Though perhaps not as well known to the general public as the Nielsen Media Research "Nielsen Ratings," Gallup is practically synonymous with the origins of widespread opinion polling. Founded upon the idea that asking people their opinions and using expert analysis to interpret the polling results would be of use to businesses everywhere, Gallup has always been a large proponent of one-to-one communication. In the early days, Dr. George Gallup wrote a column made available to the news media, in which he delivered his first-hand interpretation of the front lines of American popular opinion. Over time, however, the media began to do its own interpretation of Gallup results, which placed unwanted filters in the path of Gallup's direct delivery mechanism.
Times have changed, though, and Web and email delivery have provided The Gallup Organization with an even more direct pipe than Dr. Gallup's original syndicated column. And now Gallup reaches further than the desktops of medium and large organizations that have significant money for such statistics and interpretation. The flexibility of digital delivery methods has also allowed the organization to experiment with different pricing models, which has opened up new audiences. According to Steve O'Brien, publisher of Gallup, "what we're trying to do is communicate directly with people interested in Gallup Poll information, as well as to create a larger pool of people interested in polling."
O'Brien says, "What we had been was a resource for other media. But we would do a fantastic poll and send it out and if an editor didn't find it interesting, it ended up on the cutting-room floor." Or worse, Gallup found that the media often misinterpreted or misrepresented its statistical findings. Now, Gallup is "trying to change the business structure to deliver content directly to the audience—journalists, academics, healthcare, and religion—and charge them for it."
The Organization has been offering its Gallup Poll Tuesday Briefing email newsletter for about a year-and-a-half and has been very pleased with its success. While it is still not self-sustaining (other aspects of Gallup's business are still required to underwrite some of its activities), O'Brian says, "We are well on our way to that goal." On Tuesday mornings, subscribers receive an email newsletter that contains links to "five channels"—finance and commerce, government and public affairs, healthcare, religion and values, education and youth—that provide links to a password-protected section of the company's site where full reports and analysis are available. O'Brian says, "I think its going very well. We get a lot of feedback from subscribers and one thing I'm finding is that our greatest pool of subscribers didn't know what Gallup did. While the name rings bells, I don't think people knew you could just go to Gallup and get something."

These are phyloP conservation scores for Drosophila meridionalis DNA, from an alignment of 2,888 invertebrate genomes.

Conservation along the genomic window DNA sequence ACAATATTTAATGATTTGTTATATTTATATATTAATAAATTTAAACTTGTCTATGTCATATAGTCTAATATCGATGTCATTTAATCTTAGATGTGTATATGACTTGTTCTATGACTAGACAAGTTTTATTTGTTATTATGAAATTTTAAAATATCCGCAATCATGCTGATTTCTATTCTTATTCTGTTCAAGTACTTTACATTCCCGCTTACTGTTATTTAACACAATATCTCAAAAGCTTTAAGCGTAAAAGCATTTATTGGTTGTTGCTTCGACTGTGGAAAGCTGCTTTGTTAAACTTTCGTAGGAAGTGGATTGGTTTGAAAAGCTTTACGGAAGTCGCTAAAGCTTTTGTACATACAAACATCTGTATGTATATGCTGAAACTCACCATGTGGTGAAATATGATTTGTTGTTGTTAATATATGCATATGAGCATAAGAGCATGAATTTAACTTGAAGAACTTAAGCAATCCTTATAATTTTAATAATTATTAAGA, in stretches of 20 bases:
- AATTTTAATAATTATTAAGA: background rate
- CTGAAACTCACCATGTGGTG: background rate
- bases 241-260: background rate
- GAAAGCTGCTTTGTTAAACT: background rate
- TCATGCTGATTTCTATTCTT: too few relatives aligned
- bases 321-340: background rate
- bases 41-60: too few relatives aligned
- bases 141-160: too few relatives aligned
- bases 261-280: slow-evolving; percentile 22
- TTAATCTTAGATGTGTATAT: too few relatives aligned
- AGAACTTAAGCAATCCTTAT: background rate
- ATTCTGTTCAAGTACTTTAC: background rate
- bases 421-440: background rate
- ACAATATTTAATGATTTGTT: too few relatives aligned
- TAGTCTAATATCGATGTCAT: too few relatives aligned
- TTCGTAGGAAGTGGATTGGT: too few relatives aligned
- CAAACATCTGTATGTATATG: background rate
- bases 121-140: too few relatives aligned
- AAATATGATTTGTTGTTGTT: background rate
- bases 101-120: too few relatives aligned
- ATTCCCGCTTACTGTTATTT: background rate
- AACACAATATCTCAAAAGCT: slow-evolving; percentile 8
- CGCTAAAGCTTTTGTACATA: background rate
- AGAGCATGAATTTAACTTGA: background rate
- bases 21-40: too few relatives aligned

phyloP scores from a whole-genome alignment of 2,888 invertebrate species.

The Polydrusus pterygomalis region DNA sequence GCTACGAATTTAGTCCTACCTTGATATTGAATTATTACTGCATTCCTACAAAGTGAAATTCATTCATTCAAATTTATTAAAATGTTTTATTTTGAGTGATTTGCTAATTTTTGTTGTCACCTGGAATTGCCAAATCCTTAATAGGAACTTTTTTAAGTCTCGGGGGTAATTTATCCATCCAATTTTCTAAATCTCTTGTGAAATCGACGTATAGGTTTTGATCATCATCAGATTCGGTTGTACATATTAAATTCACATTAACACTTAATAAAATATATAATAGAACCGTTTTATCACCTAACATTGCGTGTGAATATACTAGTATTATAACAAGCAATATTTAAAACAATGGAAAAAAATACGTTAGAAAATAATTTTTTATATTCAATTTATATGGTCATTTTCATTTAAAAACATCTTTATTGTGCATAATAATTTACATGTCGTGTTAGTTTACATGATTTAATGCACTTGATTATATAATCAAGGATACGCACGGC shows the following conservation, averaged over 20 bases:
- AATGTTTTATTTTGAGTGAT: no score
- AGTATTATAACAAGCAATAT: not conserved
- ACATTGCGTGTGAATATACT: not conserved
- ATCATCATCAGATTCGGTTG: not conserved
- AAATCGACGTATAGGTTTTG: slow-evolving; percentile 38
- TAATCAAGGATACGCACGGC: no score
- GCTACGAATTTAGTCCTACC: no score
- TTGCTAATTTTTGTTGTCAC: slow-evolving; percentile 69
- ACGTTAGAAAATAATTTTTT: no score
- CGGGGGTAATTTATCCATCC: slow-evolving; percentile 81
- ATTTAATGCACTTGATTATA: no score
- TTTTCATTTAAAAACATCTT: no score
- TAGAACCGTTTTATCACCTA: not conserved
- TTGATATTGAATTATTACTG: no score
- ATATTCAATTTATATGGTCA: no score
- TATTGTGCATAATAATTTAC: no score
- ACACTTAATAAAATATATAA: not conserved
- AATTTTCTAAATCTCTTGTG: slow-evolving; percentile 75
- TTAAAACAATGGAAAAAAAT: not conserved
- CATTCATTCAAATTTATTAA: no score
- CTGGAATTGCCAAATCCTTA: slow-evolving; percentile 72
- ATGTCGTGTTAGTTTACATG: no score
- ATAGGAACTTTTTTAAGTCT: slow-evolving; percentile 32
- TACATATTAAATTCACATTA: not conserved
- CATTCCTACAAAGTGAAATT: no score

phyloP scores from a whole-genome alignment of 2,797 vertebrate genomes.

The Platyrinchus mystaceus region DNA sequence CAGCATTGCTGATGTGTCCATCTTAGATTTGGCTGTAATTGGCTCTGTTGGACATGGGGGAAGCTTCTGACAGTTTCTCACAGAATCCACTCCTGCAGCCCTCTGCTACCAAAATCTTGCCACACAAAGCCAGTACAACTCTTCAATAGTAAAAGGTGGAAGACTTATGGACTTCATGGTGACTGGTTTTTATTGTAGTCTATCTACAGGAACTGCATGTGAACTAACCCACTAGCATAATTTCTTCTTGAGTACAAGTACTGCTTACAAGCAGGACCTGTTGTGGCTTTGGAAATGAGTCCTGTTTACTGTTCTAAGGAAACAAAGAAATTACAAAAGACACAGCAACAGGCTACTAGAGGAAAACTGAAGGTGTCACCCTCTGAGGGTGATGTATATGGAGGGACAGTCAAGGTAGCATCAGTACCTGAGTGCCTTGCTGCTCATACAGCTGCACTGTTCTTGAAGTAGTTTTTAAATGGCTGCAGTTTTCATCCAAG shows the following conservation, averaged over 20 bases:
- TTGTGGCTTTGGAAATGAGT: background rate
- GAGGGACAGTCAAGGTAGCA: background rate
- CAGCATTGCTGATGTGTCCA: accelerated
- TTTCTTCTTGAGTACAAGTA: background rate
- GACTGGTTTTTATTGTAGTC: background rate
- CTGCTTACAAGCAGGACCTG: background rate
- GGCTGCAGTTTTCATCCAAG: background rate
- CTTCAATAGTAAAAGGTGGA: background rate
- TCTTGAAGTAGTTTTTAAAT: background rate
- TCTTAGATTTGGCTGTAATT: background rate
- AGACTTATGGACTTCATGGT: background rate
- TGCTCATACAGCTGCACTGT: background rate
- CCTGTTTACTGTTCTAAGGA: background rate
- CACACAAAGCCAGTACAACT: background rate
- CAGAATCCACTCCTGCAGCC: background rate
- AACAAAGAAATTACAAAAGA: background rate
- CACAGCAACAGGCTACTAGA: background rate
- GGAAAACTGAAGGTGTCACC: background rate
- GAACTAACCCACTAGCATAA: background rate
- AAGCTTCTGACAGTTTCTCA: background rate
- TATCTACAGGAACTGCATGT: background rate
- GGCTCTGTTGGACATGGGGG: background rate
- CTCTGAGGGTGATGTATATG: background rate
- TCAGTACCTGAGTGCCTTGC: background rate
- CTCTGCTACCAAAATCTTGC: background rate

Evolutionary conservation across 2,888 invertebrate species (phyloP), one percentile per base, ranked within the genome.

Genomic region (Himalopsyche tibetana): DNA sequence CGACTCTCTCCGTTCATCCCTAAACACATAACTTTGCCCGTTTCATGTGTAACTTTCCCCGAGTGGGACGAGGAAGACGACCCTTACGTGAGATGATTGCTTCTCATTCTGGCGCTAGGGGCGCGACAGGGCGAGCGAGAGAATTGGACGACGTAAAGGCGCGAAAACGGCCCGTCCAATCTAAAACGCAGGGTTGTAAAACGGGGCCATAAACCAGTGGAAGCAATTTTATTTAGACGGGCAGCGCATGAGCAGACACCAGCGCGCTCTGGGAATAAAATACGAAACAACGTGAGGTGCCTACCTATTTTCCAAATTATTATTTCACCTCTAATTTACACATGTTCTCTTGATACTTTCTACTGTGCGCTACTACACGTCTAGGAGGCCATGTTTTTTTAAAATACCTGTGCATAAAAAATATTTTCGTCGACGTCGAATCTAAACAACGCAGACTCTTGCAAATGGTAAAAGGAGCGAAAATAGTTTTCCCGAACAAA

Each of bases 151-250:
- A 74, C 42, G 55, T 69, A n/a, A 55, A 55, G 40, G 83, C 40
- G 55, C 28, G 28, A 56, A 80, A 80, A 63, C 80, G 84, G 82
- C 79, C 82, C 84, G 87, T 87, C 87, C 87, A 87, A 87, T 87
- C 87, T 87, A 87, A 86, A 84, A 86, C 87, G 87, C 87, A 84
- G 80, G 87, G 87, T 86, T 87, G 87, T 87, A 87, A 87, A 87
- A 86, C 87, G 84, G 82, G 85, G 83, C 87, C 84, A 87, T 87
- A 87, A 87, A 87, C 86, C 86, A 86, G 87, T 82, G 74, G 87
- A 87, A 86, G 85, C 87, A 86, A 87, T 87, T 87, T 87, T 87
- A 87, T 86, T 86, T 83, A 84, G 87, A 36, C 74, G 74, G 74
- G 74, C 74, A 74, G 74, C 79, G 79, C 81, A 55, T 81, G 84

Digital-only subscribers pay $95 per year for the weekly newsletter and access to Gallup's enormous archive. Print-only subscribers pay $149 and there is a slightly reduced rate for a print and digital bundled price. The archive itself, which contains responses to more than 125,000 questions asked by the Gallup Poll since 1935, is a large draw for subscribers, according to O'Brian, who thinks smart companies would be wise to see if Gallup has already asked a question before investing in expensive research on their own. He also says that often, just looking at the way Gallup formulated its poll can help companies decided how to proceed with their own research.
The low-overhead model of digital delivery has provided The Organization with a way to test various pricing structures to reach new audiences. O'Brian says that Gallup has already done some experiments with different pricing models and payment methods in order to reach the breadth of audience made available by the Web. "One of the reasons we are looking at micropayments is for students," says O'Brian. "$95 is the end of the world for them. We've tested $9 two-month subscriptions and received pretty good feedback. Next semester, we are looking at a semester rate or maybe a finals-only rate or term-paper rate." The company was prompted to test this market because they had a large number of students inquire about discounting and, O'Brian says, "We have a market here wanting to buy something and we want to sell it to them."
The most recent enhancements to the Tuesday Briefing are video-based—you can view editor-in-chief Dr. Frank Newport delivering columns, for example—as well as community-oriented offerings. O'Brian says, "We are building more and more community events to add value for our subscribers. A few months ago, we started producing events via WebEx. If you are a subscriber," he says, "you'll receive an invite to sign up. Members of Gallup host with interactivity from the participating subscribers." O'Brian wants to create more opportunities for end-users to communicate with The Organization, "One feeling we want to give subscribers," says O'Brian, "is that you are an insider."
"The Internet allows us to start communicating directly to people who will be interested without going through another filtering process." This way, Gallup believes that their audience "will get the information explained to them in a way we feel comfortable with, in a way that Gallup feels is statistically relevant." According to O'Brian, "This is much like the way that Dr. Gallup originally delivered the information."
"Remember that what Gallup tried to pull off when he did—interviewing an entire country—well, people must have thought he lost his mind," says O'Brian. But it isn't likely that, more than 70 years later, many will question the sanity of an organization with hopes of leveraging the latest digital publishing channels to return to a vision of directly polling the nation and delivering the results right into the hands of those who can put them to use.